“Turn the plane around”
by Tom Sullivan
The Trump administration’s rush to deport as many immigrants as possible as swiftly as possible met with a swift kick from a federal judge Thursday (NPR):
A federal judge in Washington, D.C., has threatened to hold Attorney General Jeff Sessions and Secretary of the Department of Homeland Security Kirstjen Nielsen in contempt of court if they fail to return to the U.S. a mother and daughter seeking asylum. The immigrants were deported ahead of a scheduled hearing with the court on Thursday.
A transcript of Thursday’s hearing shows U.S. District Court Judge Emmet Sullivan angry after being told the asylum-seekers had been deported and were on a plane out of the U.S. even while a government attorney was telling him they wouldn’t be deported before midnight.
“This is pretty outrageous,” Sullivan said, “Somebody in pursuit of justice in a United States court is just — is spirited away while her attorneys are arguing for justice for her?”
During a court recess, ACLU lawyers for a woman known in court filings as Carmen received word the woman and her child had already been placed on plane to El Salvador.
“I’m not happy about this at all,” Sullivan continued. “This is not acceptable.” Sullivan issued an order blocking the removal of eight more immigrants from the same lawsuit and ordered federal officials to “turn the plane around,” the Washington Post reports:
“In compliance with the court’s order, upon arrival in El Salvador, the plaintiffs did not disembark and were promptly returned to the United States,” a U.S. Department of Homeland Security official said Thursday evening.
Eunice Lee, who is co-counsel for the plaintiffs in the case and co-legal director at the University of California at Hastings’s Center for Gender and Refugee Studies, said: “It must have been absolutely terrifying for them to think they would be returning to a country where they raised very credible claims of persecution and death. It’s outrageous to me that while we were working around the clock, filing briefings for this case’s early morning hearing, that people in the government were actively arranging for Carmen’s deportation.”
The ACLU issued a statement on the proceedings:
Our clients on that deportation flight, Carmen* and her daughter, fled El Salvador to escape two decades of horrific sexual abuse by her husband and death threats from a violent gang. Carmen was repeatedly raped, stalked, and threatened with death by her abusive husband, even when they were living apart. In June 2018, she and her daughter escaped, seeking asylum in the United States. Despite asylum officers finding that their accounts were truthful, they were ultimately denied them asylum protection because they did not have a “credible fear of persecution.”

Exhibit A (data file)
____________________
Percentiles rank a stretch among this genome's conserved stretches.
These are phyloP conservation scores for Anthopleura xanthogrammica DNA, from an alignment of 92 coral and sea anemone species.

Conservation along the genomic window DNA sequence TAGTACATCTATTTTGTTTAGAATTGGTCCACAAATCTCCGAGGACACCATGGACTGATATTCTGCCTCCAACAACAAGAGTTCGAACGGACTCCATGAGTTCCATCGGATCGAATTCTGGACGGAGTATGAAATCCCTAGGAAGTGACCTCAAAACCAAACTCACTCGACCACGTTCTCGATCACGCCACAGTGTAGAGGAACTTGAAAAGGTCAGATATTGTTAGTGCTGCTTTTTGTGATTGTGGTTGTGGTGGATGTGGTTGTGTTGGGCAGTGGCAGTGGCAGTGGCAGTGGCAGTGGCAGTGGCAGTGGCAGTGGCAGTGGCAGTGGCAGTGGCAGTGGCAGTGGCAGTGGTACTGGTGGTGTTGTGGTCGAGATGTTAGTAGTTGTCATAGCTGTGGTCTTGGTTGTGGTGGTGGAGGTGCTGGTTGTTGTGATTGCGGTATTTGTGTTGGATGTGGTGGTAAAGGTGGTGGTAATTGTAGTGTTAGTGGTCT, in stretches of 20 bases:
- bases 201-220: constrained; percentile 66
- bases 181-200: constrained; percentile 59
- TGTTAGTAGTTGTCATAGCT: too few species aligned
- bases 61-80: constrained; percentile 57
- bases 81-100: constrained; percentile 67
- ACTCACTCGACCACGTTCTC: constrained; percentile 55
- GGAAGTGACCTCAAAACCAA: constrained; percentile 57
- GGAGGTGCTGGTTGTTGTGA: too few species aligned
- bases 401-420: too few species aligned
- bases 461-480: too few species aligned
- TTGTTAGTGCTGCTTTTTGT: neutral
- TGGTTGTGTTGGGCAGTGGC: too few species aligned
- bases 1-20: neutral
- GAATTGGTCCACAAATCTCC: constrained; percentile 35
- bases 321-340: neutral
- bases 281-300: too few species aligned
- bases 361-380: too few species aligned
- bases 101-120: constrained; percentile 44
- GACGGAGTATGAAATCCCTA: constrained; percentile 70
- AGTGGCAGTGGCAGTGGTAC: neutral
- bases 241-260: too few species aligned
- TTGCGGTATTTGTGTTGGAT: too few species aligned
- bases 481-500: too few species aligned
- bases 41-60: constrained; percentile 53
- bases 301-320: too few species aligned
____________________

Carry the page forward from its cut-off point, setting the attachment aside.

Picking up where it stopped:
This disconnect is the direct result of new policies issued by Attorney General Jeff Sessions that wrongly instruct asylum officers to deny whole categories of asylum claims, specifically gutting protections for immigrants fleeing domestic violence and gang brutality.
Sessions has now characterized these types of persecution as insufficient to invoke asylum protections, despite decades of settled domestic and international law which recognize gender-based persecution as a basis for asylum. Federal courts have also recognized asylum claims in a variety of circumstances involving gang brutality.
Seeking asylum is not a crime. It is protected under U.S. and international law. From the introduction to the CONVENTION RELATING TO THE STATUS OF REFUGEES:
The Convention further stipulates that, subject to specific exceptions, refugees should not be penalized for their illegal entry or stay. This recognizes that the seeking of asylum can require refugees to breach immigration rules. Prohibited penalties might include being charged with immigration or criminal offences relating to the seeking of asylum, or being arbitrarily detained purely on the basis of seeking asylum. Importantly, the Convention contains various safeguards against the expulsion of refugees. The principle of nonrefoulement is so fundamental that no reservations or derogations may be made to it. It provides that no one shall expel or return (“refouler”) a refugee against his or her will, in any manner whatsoever, to a territory where he or she fears threats to life or freedom.
Not that we bother with niceties like adhering to international law anymore. (Or to any other kind of law, for that matter.)
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